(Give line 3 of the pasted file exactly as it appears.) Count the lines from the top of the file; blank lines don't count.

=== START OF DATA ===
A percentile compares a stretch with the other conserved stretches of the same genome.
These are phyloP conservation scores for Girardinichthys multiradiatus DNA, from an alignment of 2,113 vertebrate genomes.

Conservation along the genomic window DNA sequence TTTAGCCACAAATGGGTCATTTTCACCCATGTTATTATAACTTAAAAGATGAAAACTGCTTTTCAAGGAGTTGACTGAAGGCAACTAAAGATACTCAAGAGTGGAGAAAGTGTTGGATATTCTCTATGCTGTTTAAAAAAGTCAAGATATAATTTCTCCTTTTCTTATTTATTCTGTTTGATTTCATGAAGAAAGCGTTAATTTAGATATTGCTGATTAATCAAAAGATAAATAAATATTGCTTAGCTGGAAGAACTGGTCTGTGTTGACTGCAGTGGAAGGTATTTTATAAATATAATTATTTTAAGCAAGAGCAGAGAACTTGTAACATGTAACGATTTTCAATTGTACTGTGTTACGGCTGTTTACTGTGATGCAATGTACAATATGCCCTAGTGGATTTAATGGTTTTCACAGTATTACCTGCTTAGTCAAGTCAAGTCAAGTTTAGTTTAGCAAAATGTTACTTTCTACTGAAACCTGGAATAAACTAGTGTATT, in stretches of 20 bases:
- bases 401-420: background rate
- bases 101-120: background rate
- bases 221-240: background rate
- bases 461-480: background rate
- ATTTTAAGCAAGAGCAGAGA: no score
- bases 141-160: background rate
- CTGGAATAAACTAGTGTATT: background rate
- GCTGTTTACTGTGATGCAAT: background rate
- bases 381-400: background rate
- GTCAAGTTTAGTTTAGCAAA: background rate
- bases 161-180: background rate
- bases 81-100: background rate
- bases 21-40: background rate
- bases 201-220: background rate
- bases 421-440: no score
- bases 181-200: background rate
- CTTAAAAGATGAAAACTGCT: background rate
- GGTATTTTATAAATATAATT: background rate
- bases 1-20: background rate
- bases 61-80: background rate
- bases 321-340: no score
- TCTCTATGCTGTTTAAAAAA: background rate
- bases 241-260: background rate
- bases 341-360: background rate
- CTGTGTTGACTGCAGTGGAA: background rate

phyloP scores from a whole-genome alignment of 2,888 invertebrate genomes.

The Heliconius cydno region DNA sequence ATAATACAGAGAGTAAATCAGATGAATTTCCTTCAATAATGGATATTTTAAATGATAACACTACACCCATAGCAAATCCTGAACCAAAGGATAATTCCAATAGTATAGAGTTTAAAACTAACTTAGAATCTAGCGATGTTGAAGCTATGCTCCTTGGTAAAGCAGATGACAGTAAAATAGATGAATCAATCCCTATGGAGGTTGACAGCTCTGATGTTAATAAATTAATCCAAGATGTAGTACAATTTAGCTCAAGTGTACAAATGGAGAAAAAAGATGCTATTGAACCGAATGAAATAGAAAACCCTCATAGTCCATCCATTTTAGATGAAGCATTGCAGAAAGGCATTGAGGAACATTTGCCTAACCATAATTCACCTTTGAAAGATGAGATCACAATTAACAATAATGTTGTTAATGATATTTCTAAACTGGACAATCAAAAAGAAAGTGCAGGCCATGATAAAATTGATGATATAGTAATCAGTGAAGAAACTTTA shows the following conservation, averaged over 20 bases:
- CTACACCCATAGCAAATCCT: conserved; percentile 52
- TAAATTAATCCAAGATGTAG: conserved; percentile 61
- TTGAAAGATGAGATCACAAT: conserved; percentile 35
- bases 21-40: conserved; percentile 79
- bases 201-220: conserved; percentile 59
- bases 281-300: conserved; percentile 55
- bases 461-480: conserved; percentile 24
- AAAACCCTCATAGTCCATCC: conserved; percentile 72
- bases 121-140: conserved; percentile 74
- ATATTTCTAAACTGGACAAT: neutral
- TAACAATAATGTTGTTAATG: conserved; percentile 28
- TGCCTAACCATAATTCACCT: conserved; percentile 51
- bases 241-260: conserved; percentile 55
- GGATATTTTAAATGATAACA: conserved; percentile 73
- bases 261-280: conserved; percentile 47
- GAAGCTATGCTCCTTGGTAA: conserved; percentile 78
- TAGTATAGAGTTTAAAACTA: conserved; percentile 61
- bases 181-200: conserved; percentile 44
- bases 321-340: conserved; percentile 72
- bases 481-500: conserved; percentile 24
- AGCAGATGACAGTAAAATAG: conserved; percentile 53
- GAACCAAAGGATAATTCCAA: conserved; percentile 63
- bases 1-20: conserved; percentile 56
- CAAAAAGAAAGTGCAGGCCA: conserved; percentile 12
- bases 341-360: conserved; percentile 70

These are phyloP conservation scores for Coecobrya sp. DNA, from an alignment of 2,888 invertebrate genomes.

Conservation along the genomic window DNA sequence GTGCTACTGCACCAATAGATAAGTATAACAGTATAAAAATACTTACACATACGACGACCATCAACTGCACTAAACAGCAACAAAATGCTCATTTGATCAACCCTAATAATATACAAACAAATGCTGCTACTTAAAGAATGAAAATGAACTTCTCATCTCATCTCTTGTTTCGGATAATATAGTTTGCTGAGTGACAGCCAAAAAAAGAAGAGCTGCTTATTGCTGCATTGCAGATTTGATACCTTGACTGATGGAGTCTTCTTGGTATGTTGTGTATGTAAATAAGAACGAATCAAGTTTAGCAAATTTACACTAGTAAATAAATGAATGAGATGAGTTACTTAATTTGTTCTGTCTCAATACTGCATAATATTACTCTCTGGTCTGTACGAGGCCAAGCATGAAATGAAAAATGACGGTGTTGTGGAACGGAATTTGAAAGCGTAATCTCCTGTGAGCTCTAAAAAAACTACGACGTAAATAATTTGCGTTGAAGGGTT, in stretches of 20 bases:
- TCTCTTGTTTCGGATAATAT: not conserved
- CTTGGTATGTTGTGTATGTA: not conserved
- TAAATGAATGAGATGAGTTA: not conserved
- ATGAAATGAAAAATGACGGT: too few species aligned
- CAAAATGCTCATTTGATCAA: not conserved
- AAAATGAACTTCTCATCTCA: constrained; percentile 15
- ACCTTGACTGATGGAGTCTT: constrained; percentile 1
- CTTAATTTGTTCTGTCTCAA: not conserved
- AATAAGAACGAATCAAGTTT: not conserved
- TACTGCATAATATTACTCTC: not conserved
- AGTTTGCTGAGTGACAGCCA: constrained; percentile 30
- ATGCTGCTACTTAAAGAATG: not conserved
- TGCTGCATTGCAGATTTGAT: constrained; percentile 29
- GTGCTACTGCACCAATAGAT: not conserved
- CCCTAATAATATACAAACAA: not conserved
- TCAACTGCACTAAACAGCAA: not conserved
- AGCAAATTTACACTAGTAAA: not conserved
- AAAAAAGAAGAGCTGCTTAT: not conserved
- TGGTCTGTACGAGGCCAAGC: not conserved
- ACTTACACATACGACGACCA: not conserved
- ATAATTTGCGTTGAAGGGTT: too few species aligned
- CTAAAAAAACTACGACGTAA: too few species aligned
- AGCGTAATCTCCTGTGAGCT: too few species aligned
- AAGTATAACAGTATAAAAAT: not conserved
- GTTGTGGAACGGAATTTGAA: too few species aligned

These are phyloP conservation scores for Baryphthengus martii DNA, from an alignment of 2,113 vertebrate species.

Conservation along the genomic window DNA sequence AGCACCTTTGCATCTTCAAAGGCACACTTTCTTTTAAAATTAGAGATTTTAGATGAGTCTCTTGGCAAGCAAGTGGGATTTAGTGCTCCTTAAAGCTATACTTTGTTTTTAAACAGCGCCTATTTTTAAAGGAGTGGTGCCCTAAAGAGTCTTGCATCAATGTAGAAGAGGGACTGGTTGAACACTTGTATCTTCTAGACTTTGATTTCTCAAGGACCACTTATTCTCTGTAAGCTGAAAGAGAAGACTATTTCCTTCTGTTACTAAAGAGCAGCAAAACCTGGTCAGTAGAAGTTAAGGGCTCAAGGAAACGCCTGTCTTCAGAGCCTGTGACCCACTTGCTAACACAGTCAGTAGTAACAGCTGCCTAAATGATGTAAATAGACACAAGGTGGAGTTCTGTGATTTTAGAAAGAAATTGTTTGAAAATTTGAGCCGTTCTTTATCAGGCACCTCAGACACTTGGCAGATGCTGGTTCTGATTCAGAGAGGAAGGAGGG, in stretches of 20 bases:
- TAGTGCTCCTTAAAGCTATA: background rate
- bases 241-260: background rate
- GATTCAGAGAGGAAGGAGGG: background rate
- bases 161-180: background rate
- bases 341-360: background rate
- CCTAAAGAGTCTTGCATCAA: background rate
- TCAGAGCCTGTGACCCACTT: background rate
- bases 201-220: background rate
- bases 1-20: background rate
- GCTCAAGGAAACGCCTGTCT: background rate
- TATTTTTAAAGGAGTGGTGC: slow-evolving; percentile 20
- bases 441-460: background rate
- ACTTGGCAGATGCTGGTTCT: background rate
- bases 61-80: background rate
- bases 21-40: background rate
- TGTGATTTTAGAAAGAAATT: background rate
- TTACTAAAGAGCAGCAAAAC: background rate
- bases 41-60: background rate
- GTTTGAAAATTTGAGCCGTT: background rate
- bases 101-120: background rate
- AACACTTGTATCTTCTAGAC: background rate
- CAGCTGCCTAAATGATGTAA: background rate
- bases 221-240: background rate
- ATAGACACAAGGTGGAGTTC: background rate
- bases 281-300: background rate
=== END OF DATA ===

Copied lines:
Conservation along the genomic window DNA sequence TTTAGCCACAAATGGGTCATTTTCACCCATGTTATTATAACTTAAAAGATGAAAACTGCTTTTCAAGGAGTTGACTGAAGGCAACTAAAGATACTCAAGAGTGGAGAAAGTGTTGGATATTCTCTATGCTGTTTAAAAAAGTCAAGATATAATTTCTCCTTTTCTTATTTATTCTGTTTGATTTCATGAAGAAAGCGTTAATTTAGATATTGCTGATTAATCAAAAGATAAATAAATATTGCTTAGCTGGAAGAACTGGTCTGTGTTGACTGCAGTGGAAGGTATTTTATAAATATAATTATTTTAAGCAAGAGCAGAGAACTTGTAACATGTAACGATTTTCAATTGTACTGTGTTACGGCTGTTTACTGTGATGCAATGTACAATATGCCCTAGTGGATTTAATGGTTTTCACAGTATTACCTGCTTAGTCAAGTCAAGTCAAGTTTAGTTTAGCAAAATGTTACTTTCTACTGAAACCTGGAATAAACTAGTGTATT, in stretches of 20 bases: